The appeal was of a family member of an exempt diplomat who wished to remain in the UK to complete her studies and we assisted her in an application for Discretionary Leave to Remain.
This application was refused by the Home Office on the basis that the Appellant was seeking entry clearance for a purpose not covered by the Immigration Rules and therefore she had a limited human rights appeal under Article 8 of the ECHR. The Secretary of State failed to consider section 55 of the Border Citizenship & Immigration Act 2009 in the context of the Appellant’s current position. We also argued that in relation to proportionality the Home Office failed to balance the need of the Appellant as a person who is exempt from Immigration control to have continuity in education at a crucial time. We relied on the case of Thakur (PBS decision, common law fairness) and Bnagladesh  UKUT 00151.
The Immigration Judge stated that this case essentially boils down to an assessment of proportionality. The Judge found that the Secretary of State missed the point of the application. The Appellant was simply asking for leave to remain outside the Rules for a limited period.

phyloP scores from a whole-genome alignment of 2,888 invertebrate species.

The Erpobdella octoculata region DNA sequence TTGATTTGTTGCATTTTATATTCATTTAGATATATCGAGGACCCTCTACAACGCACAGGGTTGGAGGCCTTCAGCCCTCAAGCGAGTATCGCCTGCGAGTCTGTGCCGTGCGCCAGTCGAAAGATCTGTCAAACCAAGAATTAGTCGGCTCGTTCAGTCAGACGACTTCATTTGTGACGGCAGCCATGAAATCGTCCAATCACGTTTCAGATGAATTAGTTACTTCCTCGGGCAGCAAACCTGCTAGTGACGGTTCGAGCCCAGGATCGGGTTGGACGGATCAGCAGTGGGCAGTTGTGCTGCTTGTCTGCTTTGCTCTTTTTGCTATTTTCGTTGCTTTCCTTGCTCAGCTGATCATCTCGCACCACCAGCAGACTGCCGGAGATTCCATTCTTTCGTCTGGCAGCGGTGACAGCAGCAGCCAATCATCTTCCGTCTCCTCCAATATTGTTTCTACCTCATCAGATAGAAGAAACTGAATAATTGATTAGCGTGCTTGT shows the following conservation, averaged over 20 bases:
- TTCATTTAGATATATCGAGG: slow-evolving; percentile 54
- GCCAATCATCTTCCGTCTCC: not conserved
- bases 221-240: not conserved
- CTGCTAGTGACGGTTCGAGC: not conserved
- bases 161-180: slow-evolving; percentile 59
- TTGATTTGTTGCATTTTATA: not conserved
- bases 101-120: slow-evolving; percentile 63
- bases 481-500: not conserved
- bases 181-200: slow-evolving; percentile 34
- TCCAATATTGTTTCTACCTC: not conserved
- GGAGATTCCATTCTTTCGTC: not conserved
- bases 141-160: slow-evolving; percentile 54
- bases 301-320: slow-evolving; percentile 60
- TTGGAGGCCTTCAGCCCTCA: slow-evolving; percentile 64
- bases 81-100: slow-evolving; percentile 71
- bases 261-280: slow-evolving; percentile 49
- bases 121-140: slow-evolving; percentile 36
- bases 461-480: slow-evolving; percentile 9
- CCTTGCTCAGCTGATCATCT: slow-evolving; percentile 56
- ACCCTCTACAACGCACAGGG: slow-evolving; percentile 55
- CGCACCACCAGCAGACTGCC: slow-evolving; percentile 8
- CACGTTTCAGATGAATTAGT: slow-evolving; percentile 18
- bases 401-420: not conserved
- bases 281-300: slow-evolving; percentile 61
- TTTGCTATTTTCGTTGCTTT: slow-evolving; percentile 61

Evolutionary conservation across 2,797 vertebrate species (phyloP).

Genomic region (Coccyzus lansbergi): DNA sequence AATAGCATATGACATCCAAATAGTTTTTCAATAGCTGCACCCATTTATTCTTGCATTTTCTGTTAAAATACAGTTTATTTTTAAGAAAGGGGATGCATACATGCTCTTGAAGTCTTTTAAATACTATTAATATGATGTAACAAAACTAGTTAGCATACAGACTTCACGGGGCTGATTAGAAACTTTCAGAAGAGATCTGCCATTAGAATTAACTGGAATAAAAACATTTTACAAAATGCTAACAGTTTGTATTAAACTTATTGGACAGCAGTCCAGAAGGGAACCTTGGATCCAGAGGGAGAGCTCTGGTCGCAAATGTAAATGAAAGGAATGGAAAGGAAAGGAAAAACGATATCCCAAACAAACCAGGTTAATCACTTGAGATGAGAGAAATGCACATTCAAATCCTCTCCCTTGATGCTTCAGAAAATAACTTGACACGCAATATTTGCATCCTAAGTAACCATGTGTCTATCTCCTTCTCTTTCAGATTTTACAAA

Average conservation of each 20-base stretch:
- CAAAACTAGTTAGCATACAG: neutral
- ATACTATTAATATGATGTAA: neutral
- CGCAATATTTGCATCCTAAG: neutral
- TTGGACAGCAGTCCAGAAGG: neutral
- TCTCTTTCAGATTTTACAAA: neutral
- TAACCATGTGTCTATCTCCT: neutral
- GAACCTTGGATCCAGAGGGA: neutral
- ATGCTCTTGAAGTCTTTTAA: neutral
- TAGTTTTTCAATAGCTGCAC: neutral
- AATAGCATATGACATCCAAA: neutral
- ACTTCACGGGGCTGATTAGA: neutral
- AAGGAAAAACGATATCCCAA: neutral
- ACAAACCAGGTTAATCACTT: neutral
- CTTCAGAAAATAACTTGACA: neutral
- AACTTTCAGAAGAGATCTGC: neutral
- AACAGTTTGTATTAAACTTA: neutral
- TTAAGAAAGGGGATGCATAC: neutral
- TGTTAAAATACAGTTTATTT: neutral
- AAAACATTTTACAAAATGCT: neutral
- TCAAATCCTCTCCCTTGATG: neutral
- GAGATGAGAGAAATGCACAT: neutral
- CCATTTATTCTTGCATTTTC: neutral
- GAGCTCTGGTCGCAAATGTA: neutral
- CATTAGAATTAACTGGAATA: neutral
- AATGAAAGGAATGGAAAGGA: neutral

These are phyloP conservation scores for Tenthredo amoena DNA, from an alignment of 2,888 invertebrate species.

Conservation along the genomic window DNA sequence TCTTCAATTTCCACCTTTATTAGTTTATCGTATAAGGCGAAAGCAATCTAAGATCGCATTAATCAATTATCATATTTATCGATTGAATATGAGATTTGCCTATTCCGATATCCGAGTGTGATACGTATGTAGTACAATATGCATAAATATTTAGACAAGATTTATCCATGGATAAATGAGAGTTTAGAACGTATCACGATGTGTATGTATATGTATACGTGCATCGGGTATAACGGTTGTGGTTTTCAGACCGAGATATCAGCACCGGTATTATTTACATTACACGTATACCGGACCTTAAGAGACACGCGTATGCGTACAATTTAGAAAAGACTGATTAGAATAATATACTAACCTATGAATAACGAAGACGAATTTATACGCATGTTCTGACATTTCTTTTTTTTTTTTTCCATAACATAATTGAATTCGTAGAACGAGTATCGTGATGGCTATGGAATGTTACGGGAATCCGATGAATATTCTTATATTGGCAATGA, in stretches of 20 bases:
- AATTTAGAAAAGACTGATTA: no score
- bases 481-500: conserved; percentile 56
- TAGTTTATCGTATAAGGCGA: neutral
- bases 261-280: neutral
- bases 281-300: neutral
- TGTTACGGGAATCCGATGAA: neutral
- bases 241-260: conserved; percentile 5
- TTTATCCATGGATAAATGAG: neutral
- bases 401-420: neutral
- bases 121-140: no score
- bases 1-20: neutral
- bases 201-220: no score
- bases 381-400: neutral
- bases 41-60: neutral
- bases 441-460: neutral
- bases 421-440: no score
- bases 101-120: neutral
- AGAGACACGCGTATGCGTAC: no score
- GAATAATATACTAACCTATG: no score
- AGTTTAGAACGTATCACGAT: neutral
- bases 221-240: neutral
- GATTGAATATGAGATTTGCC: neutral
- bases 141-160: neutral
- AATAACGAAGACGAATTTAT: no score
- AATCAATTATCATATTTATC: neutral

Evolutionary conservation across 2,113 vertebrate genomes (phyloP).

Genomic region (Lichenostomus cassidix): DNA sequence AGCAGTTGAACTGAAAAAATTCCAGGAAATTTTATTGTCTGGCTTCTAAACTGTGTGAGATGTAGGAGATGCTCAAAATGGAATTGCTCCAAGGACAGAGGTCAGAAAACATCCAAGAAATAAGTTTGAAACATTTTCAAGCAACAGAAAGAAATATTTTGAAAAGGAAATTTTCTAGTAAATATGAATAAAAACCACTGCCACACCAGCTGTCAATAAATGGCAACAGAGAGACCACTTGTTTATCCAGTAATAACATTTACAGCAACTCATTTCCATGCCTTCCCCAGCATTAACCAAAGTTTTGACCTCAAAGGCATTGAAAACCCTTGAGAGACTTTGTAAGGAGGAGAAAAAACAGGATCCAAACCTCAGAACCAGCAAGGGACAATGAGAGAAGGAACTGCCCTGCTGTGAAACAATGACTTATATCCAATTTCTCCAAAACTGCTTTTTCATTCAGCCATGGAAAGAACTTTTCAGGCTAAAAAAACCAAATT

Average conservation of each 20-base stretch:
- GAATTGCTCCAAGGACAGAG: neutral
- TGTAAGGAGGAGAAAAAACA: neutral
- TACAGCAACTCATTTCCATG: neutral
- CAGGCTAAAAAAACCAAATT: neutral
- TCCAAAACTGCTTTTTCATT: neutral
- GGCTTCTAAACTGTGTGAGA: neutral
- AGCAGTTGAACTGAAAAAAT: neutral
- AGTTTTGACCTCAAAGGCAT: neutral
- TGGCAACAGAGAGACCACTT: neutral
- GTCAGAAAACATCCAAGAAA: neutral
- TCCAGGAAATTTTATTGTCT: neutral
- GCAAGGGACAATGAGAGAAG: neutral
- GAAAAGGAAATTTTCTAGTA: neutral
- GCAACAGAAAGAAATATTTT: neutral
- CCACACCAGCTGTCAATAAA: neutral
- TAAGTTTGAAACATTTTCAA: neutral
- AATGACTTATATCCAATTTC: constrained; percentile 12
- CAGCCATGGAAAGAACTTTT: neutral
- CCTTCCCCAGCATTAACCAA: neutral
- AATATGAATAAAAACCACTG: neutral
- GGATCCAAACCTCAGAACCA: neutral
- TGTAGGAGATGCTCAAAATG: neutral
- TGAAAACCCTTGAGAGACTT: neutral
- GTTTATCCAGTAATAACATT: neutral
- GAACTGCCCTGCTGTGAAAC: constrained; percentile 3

It appeared to the Immigration Judge that the Home Office looked at the application in an extraordinarily restrictive manner and the approach has been one of strict application of the law. The reviewing officer has not considered the fact that the Appellant was a child of a diplomat who was posted to the UK. No account has been taken of the fact that the child of a diplomat is entitled to enter the English education system. More fundamentally, the Appellant was at a crucial stage of her education and applying section 55 of the UK Border Act, it cannot be right to expect a child who has been in the British education system for four years to suddenly up sticks and try to fit her previous education into a different system.
The immigration Judge concluded this determination by stating that if common sense is to prevail a wider interpretation of the law is essential. The Appeal was allowed.